The Roadblock, Dubyana River, Lithuania 23rd - 24th June 1941 by David Pentland. (GL)
Half Price! - £300.00
When Portuguese traders took advantage of the constant violence in Japan to sell the Japanese their first firearms, one of the quickest to take advantage of this new technology was the powerful daimyo Oda Nobunaga. In 1575 the impetuous Takeda Katsuyori lay siege to Nagashino castle, a possession of an ally of Nobunagas, Tokugawa Ieyasu. An army was despatched to relieve the siege by Nobunaga and Ieyasu, two of the most influential figures in Japanese history, and the two sides faced each other across the plain of Shidarahara. The Takeda samurai were brave, loyal and renowned for their cavalry charges, but Nobunaga, counting on Katsuyoris impetuosity, had 3,000 musketeers waiting behind prepared defences for their assault. The outcome of this clash of tactics and technologies was to change the face of Japanese warfare forever.

Battle of Nagashino by Brian Palmer (GS)
Half Price! - £250.00
 At about 2.00pm the Union Brigade crashes through the ranks on Napoleons Ist Infantry Corps. The 2nd Royal North British Dragoons (later known as The Scots Greys) on the far left of the line, plow through Marcognets division, only Duruttes division will escape intact. With Brigade General Ponsortby at their head, elements of the now disordered Cavalry charge on to the French artillery.  Even though, at close quarters, the Gunners and attached Infantry are no match for the wild Scots, they desperately try to save their 12 pounder field pieces. However the British heavy Cavalry is now out of control and Napoleons retribution will be swift.  From the undulating ground before Paillotte comes the thunder of hooves and the deadly lances of 4th Regiment and the 3th Chasseurs a Cheval. In the confusion many of the British soldiers are completely unaware of the onslaught as the fresh French Cavalry sweeps through their flank.  Ponsonbys mount leaps through the mud as the exhausted Brigade is herded together for the final kill.  Even against all odds the brave men continue to fight. The Brigade General himself will shortly be sabred by Sergeant Urban as he attempts to capture the eagle of the 4th Lancers.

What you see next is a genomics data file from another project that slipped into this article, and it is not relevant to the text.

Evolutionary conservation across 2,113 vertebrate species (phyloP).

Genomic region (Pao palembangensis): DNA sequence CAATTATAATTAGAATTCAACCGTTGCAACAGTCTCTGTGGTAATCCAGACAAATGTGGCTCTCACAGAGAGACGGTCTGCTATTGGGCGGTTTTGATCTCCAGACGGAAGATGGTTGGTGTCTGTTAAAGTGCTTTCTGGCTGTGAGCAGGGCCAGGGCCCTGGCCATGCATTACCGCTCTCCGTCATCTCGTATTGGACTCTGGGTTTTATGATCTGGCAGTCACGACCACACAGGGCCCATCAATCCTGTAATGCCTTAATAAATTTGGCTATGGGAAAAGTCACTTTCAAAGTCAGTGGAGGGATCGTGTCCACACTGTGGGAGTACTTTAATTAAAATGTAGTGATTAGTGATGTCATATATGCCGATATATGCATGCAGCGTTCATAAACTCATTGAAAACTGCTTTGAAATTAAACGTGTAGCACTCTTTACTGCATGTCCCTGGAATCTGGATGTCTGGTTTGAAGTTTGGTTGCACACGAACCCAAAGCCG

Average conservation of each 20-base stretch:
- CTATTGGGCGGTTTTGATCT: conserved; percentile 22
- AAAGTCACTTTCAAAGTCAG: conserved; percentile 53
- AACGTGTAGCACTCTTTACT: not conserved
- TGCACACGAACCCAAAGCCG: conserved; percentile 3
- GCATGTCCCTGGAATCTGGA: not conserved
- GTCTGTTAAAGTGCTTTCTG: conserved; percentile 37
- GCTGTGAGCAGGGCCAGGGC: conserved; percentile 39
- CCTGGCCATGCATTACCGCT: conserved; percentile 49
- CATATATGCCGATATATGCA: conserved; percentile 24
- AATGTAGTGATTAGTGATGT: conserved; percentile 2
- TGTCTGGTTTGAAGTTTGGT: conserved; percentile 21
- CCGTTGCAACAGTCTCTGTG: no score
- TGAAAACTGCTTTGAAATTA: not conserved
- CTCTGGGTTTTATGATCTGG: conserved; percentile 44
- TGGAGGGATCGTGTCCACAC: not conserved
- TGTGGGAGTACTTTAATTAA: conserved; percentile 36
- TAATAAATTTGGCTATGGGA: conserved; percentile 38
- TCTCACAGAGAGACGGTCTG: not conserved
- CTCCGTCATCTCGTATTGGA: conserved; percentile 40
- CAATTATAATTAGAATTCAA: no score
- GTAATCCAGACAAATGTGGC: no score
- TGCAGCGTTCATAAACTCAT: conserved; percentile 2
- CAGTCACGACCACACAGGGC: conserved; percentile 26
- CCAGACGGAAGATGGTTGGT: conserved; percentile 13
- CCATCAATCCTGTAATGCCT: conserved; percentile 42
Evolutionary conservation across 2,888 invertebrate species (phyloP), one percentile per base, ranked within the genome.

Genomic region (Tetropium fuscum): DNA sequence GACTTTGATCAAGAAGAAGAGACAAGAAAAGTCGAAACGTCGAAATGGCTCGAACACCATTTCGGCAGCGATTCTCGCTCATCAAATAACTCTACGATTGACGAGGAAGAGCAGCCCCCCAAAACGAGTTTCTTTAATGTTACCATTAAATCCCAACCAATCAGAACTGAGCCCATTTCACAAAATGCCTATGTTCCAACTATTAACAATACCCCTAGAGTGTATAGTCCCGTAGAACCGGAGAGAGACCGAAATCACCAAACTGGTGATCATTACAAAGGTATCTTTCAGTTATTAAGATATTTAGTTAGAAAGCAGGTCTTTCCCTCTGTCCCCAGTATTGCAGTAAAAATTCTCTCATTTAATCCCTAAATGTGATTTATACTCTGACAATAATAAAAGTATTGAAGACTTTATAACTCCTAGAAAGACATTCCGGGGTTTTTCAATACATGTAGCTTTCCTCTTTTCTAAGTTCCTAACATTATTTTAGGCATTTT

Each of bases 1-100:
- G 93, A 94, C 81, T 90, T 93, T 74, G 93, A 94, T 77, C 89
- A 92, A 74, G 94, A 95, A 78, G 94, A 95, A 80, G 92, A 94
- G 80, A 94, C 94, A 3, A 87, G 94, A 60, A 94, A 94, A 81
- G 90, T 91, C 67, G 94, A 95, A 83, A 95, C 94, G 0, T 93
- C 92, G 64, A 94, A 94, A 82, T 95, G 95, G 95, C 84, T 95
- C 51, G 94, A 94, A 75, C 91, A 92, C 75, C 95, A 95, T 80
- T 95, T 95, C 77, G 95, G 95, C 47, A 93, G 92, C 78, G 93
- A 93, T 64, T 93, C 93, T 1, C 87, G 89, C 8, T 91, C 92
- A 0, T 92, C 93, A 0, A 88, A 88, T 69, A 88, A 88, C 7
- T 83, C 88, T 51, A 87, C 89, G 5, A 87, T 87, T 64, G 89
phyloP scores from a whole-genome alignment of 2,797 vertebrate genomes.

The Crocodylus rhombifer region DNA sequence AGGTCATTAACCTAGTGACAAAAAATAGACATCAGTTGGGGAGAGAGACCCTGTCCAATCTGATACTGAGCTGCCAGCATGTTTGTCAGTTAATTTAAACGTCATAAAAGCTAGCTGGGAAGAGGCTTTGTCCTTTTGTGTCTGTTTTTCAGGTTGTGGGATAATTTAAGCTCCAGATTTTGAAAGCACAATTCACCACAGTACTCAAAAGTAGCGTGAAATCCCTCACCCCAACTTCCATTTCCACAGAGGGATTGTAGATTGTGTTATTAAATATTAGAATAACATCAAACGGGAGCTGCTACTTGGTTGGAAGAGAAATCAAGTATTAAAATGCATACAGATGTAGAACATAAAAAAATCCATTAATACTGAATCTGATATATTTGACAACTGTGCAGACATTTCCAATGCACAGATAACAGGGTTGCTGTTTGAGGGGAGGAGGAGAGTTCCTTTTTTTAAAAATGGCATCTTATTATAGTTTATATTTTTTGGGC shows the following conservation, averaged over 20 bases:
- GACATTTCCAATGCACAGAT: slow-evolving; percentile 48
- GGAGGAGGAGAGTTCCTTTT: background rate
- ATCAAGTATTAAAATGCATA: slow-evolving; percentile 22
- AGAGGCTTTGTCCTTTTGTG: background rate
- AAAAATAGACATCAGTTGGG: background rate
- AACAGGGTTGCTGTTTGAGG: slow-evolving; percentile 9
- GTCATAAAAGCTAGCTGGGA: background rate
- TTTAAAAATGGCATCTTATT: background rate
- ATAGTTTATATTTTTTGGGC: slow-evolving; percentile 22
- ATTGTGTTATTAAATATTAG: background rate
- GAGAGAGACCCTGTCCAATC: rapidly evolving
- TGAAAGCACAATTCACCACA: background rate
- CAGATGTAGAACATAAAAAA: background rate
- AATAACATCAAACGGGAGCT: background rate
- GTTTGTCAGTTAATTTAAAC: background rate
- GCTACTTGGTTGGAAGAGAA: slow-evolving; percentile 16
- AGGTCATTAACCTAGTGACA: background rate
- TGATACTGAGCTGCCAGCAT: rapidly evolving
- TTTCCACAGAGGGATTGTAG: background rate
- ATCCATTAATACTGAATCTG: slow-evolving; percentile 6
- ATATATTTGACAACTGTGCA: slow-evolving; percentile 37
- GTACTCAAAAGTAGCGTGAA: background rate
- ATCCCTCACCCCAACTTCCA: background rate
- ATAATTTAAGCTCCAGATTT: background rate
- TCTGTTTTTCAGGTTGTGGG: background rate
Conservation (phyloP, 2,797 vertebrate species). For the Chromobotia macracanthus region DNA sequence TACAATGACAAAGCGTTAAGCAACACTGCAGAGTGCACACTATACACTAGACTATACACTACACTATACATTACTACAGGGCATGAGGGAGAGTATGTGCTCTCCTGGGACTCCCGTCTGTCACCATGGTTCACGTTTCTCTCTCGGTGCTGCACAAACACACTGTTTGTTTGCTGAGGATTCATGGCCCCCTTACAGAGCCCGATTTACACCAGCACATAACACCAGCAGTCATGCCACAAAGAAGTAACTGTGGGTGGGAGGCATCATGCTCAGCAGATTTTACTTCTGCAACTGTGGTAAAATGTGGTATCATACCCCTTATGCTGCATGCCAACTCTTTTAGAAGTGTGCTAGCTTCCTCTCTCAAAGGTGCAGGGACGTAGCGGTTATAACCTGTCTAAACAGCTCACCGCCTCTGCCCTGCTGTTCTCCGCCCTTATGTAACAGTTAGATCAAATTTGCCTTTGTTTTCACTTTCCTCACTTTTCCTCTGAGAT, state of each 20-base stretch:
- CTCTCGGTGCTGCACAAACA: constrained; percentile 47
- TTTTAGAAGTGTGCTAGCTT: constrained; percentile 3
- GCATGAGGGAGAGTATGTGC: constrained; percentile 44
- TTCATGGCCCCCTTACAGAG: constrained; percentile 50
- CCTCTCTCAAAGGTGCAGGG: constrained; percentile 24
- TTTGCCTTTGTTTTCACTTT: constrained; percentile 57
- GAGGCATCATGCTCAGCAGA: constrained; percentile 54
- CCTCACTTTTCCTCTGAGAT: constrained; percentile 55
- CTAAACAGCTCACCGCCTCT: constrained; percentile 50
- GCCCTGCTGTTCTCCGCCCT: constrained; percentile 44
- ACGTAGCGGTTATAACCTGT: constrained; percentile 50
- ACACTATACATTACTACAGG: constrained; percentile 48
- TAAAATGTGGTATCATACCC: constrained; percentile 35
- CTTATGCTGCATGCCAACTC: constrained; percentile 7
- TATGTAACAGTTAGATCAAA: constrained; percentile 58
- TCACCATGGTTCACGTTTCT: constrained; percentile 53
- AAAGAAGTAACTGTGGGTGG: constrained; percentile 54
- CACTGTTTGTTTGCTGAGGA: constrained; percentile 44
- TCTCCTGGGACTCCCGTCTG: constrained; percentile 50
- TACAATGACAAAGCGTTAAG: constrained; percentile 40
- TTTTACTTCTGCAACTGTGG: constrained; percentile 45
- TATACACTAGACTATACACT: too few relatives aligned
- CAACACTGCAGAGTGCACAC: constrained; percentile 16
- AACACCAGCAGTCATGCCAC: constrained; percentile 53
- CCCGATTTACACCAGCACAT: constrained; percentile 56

Charge of the Union Brigade by Mark Churms. (P)
Half Price! - £5500.00

Depicting the charge  before they reach the Russian guns, the picture starts to show a confusion beginning to appear in the desperate charge.

The Charge of the light Brigade by Robert Hillingford.
Half Price! - £38.00
DHM206. Napoleon by Ernest Crofts.

Napoleon by Ernest Crofts.
Half Price! - £25.00
<b>Ex display prints in near perfect condition. </b>

The Passage of the Bidassoa by Wellingtons Army, 7th October 1813 by J P Beadle. (Y)
Half Price! - £26.00
 Following an astonishing night march, the tanks of 1st Northamptonshire Yeomanry and men of 1st Battalion Black Watch found themselves ensconced in the village of St. Aignan de Cramesnil some 4 miles behind German lines.  Shortly after noon a small group of Tiger I tanks were spotted advancing north by 3 Troop, A Squadron.  Some minutes later Captain Boardman arrived in his Sherman I and when the enemy were within 800 yards he gave the order to open fire.  The first two shots by the troops Firefly brewed up the rearmost target.  After moving to a new position Trooper Joe Ekins fired again, knocking out a second Tiger.  Finally he turned his attention to the remaining tank, destroying it with two more rounds.  Unknown to the British tankmen at the time it is now believed that the last Tiger was that of the top German tank ace Hauptsturmfurher Michael Wittmann.

The Death of Wittmann, St Aignan de Cramesnil, France, 8th August 1944 by David Pentland. (GL)
Half Price! - £300.00